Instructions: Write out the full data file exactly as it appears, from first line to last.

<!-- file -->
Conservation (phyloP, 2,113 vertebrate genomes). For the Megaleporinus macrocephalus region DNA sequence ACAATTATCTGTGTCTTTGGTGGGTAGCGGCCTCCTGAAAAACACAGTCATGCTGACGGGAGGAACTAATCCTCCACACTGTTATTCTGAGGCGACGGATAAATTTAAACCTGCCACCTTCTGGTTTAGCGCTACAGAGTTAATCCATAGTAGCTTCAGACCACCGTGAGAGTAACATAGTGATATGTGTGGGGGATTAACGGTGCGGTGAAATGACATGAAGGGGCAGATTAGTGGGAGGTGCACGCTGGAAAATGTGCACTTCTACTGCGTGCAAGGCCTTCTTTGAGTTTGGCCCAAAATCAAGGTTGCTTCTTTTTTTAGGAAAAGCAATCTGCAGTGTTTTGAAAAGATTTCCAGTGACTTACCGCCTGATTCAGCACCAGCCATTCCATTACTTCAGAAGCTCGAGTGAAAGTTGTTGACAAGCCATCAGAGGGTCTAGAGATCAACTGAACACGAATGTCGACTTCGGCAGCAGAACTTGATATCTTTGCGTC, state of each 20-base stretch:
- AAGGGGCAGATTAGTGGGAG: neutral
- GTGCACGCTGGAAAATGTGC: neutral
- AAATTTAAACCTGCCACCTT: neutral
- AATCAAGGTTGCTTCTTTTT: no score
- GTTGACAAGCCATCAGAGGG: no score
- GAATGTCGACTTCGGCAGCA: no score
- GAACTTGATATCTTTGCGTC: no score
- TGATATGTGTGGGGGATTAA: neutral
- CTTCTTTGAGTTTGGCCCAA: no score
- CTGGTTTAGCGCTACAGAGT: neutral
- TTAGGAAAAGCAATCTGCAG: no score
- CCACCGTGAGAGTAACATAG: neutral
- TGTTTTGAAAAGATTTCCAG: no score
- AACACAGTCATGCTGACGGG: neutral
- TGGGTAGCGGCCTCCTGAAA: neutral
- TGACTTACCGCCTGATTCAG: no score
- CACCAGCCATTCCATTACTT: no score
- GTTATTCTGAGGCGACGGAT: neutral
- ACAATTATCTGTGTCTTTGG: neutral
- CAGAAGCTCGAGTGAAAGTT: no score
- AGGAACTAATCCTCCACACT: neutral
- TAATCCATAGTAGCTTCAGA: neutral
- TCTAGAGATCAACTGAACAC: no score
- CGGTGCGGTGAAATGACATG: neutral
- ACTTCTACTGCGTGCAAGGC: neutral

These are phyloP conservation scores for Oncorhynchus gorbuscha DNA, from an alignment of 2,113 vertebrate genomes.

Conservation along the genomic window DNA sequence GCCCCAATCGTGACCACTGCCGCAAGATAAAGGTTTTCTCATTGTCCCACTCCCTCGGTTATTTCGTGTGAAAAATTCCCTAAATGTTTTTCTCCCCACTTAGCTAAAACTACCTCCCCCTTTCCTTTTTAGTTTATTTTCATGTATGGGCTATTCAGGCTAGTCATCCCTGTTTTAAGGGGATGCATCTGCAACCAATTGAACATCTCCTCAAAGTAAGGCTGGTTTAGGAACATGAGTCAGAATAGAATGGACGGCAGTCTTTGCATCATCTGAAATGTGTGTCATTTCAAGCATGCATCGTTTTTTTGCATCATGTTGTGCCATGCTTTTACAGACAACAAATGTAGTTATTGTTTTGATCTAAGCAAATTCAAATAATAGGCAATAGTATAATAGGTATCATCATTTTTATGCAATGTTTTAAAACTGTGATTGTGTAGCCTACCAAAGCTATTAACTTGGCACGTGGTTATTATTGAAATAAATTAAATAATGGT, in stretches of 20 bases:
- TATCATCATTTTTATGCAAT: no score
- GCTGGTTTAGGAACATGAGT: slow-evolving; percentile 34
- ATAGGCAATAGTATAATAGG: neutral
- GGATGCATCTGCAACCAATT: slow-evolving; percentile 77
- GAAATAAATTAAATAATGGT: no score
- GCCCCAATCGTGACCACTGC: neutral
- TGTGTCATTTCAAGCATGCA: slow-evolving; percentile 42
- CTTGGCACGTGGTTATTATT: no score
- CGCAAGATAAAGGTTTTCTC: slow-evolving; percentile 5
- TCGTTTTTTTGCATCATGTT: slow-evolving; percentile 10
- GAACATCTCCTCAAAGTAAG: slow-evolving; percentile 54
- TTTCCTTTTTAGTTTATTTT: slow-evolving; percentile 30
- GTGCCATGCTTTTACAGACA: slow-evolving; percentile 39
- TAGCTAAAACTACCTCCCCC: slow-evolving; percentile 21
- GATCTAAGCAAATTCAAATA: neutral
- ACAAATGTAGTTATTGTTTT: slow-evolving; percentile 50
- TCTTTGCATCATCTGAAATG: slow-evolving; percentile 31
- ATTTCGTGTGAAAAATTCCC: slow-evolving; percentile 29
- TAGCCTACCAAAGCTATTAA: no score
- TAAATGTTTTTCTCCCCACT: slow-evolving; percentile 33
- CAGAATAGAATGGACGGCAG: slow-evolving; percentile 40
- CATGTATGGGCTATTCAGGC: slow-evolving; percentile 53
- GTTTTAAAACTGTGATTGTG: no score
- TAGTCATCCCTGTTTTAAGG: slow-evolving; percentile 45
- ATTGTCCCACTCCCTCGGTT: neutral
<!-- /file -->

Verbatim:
Conservation (phyloP, 2,113 vertebrate genomes). For the Megaleporinus macrocephalus region DNA sequence ACAATTATCTGTGTCTTTGGTGGGTAGCGGCCTCCTGAAAAACACAGTCATGCTGACGGGAGGAACTAATCCTCCACACTGTTATTCTGAGGCGACGGATAAATTTAAACCTGCCACCTTCTGGTTTAGCGCTACAGAGTTAATCCATAGTAGCTTCAGACCACCGTGAGAGTAACATAGTGATATGTGTGGGGGATTAACGGTGCGGTGAAATGACATGAAGGGGCAGATTAGTGGGAGGTGCACGCTGGAAAATGTGCACTTCTACTGCGTGCAAGGCCTTCTTTGAGTTTGGCCCAAAATCAAGGTTGCTTCTTTTTTTAGGAAAAGCAATCTGCAGTGTTTTGAAAAGATTTCCAGTGACTTACCGCCTGATTCAGCACCAGCCATTCCATTACTTCAGAAGCTCGAGTGAAAGTTGTTGACAAGCCATCAGAGGGTCTAGAGATCAACTGAACACGAATGTCGACTTCGGCAGCAGAACTTGATATCTTTGCGTC, state of each 20-base stretch:
- AAGGGGCAGATTAGTGGGAG: neutral
- GTGCACGCTGGAAAATGTGC: neutral
- AAATTTAAACCTGCCACCTT: neutral
- AATCAAGGTTGCTTCTTTTT: no score
- GTTGACAAGCCATCAGAGGG: no score
- GAATGTCGACTTCGGCAGCA: no score
- GAACTTGATATCTTTGCGTC: no score
- TGATATGTGTGGGGGATTAA: neutral
- CTTCTTTGAGTTTGGCCCAA: no score
- CTGGTTTAGCGCTACAGAGT: neutral
- TTAGGAAAAGCAATCTGCAG: no score
- CCACCGTGAGAGTAACATAG: neutral
- TGTTTTGAAAAGATTTCCAG: no score
- AACACAGTCATGCTGACGGG: neutral
- TGGGTAGCGGCCTCCTGAAA: neutral
- TGACTTACCGCCTGATTCAG: no score
- CACCAGCCATTCCATTACTT: no score
- GTTATTCTGAGGCGACGGAT: neutral
- ACAATTATCTGTGTCTTTGG: neutral
- CAGAAGCTCGAGTGAAAGTT: no score
- AGGAACTAATCCTCCACACT: neutral
- TAATCCATAGTAGCTTCAGA: neutral
- TCTAGAGATCAACTGAACAC: no score
- CGGTGCGGTGAAATGACATG: neutral
- ACTTCTACTGCGTGCAAGGC: neutral

These are phyloP conservation scores for Oncorhynchus gorbuscha DNA, from an alignment of 2,113 vertebrate genomes.

Conservation along the genomic window DNA sequence GCCCCAATCGTGACCACTGCCGCAAGATAAAGGTTTTCTCATTGTCCCACTCCCTCGGTTATTTCGTGTGAAAAATTCCCTAAATGTTTTTCTCCCCACTTAGCTAAAACTACCTCCCCCTTTCCTTTTTAGTTTATTTTCATGTATGGGCTATTCAGGCTAGTCATCCCTGTTTTAAGGGGATGCATCTGCAACCAATTGAACATCTCCTCAAAGTAAGGCTGGTTTAGGAACATGAGTCAGAATAGAATGGACGGCAGTCTTTGCATCATCTGAAATGTGTGTCATTTCAAGCATGCATCGTTTTTTTGCATCATGTTGTGCCATGCTTTTACAGACAACAAATGTAGTTATTGTTTTGATCTAAGCAAATTCAAATAATAGGCAATAGTATAATAGGTATCATCATTTTTATGCAATGTTTTAAAACTGTGATTGTGTAGCCTACCAAAGCTATTAACTTGGCACGTGGTTATTATTGAAATAAATTAAATAATGGT, in stretches of 20 bases:
- TATCATCATTTTTATGCAAT: no score
- GCTGGTTTAGGAACATGAGT: slow-evolving; percentile 34
- ATAGGCAATAGTATAATAGG: neutral
- GGATGCATCTGCAACCAATT: slow-evolving; percentile 77
- GAAATAAATTAAATAATGGT: no score
- GCCCCAATCGTGACCACTGC: neutral
- TGTGTCATTTCAAGCATGCA: slow-evolving; percentile 42
- CTTGGCACGTGGTTATTATT: no score
- CGCAAGATAAAGGTTTTCTC: slow-evolving; percentile 5
- TCGTTTTTTTGCATCATGTT: slow-evolving; percentile 10
- GAACATCTCCTCAAAGTAAG: slow-evolving; percentile 54
- TTTCCTTTTTAGTTTATTTT: slow-evolving; percentile 30
- GTGCCATGCTTTTACAGACA: slow-evolving; percentile 39
- TAGCTAAAACTACCTCCCCC: slow-evolving; percentile 21
- GATCTAAGCAAATTCAAATA: neutral
- ACAAATGTAGTTATTGTTTT: slow-evolving; percentile 50
- TCTTTGCATCATCTGAAATG: slow-evolving; percentile 31
- ATTTCGTGTGAAAAATTCCC: slow-evolving; percentile 29
- TAGCCTACCAAAGCTATTAA: no score
- TAAATGTTTTTCTCCCCACT: slow-evolving; percentile 33
- CAGAATAGAATGGACGGCAG: slow-evolving; percentile 40
- CATGTATGGGCTATTCAGGC: slow-evolving; percentile 53
- GTTTTAAAACTGTGATTGTG: no score
- TAGTCATCCCTGTTTTAAGG: slow-evolving; percentile 45
- ATTGTCCCACTCCCTCGGTT: neutral